Are You Ready for a Destination Funeral?
When it comes to funeral planning, people are faced with more options than ever before. You can completely pre-plan a funeral while you are still in the peak of health. You can donate your body to science. You can even shoot your cremated remains up into space or become part of an eco-friendly coral reef project.
A new wave of funeral planning innovations is the destination funeral. Like a destination wedding, this is a celebration planned for somewhere far away from home: maybe a tropical beach or a favorite location overseas. For those with enough money to turn this dream into a reality, the result can be an unforgettable funeral experience that brings people together in ways you never imagined.
How Does a Destination Funeral Work?
Because it is still such a new concept, destination funeral plans aren’t likely to be offered at your local funeral home. If you’re interested in having a funeral outside of your location, or if the deceased made a request for cremated remains to be scattered in a tropical locale, you will have to adhere to state and travel regulations regarding the transportation of human remains.
You’ll also need to plan the funeral itself—just as you would at home. For example, if you will be burying the body in another location, you will need to coordinate with a funeral home at the destination. If you will be scattering the remains (which will most likely have been cremated where you live), you will need to check local regulations regarding where you are allowed to do so. Of these two options, the latter is the more common; it is much easier to transport cremated remains rather than a preserved body, and you will have more flexibility in how you time the ceremony.
Coordinating family members will also be a challenge, especially if the ceremony isn’t part of a pre-planned funeral package. Last-minute airfare will be more expensive than airfare purchased in advance, and you will also need to consider things like transportation, lodging, and local amenities like florists, musicians, and members of the clergy.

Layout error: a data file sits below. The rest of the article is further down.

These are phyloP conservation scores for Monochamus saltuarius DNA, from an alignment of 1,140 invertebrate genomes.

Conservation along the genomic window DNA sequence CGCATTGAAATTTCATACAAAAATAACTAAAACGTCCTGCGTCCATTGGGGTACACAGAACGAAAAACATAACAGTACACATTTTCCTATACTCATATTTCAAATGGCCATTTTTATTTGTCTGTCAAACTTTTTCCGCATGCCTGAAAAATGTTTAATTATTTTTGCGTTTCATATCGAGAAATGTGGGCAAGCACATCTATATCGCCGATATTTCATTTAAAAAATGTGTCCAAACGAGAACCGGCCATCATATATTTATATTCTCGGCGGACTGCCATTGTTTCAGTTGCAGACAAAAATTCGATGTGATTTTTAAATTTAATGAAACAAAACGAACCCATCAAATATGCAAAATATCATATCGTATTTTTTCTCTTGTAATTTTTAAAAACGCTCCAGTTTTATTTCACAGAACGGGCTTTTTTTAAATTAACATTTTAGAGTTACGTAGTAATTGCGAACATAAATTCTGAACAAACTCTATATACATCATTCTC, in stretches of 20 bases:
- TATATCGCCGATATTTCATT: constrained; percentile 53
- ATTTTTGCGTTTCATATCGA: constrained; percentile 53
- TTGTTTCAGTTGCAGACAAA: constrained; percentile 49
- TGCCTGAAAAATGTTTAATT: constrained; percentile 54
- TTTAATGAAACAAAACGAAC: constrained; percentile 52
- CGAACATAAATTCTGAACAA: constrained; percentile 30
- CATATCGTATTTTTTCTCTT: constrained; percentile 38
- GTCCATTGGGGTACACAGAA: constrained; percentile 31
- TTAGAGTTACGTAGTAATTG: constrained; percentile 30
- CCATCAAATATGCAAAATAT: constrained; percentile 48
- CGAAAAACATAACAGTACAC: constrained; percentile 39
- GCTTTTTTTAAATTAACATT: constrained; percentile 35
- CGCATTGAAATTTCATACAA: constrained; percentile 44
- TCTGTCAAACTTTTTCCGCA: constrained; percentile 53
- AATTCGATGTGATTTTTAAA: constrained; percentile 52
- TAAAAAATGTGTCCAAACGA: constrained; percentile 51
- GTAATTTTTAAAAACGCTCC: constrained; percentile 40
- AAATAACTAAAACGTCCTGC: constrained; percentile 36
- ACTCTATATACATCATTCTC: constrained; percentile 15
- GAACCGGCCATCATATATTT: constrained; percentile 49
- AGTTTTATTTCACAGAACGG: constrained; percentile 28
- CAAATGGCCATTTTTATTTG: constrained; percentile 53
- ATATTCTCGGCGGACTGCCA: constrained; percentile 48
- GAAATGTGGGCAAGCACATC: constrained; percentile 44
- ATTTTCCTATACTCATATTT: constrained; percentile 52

Body Transportation Issues
If you will be transporting a body over state lines (via plane, train, or even car), it is best to coordinate with the funeral home at your destination location. They will help you to find a provider in your area to embalm the body, which is a legal requirement, and to get the correct transportation materials and licenses you need to move the body over state lines. This process can take quite a bit of time (and money), so it is best if this is planned in advance. With funeral pre-plans, you can even consider body relocation across international borders to Canada, Great Britain, and the Caribbean.
Transporting cremated remains is a little easier, though it is also subject to airline regulations, and urns and other crematory receptacles will be checked for explosive materials as you move through security. Some airlines will allow you to check the urn as part of your baggage, while others might only allow you to bring the urn as carry-on. You will need to communicate with the airline directly. In most cases, transporting cremated remains over state borders via car isn’t a problem.
Is a Destination Funeral a Good Idea?
All practical considerations aside, it’s important to remember that destination funerals aren’t for everyone. The primary reason for a destination funeral is because it was the wish of the deceased—perhaps to bring family members together for a celebration or to rest forever in a place with fond memories.
Unfortunately, no matter how beautiful the location or well-planned the funeral, there will necessarily be impediments to travel, to coordinating all the family members and friends who wish to come, and to even taking enjoyment out of what must be necessarily be a somber affair. As a compromise, you may want to opt for a traditional funeral and plan a family vacation in honor of the deceased at a future date.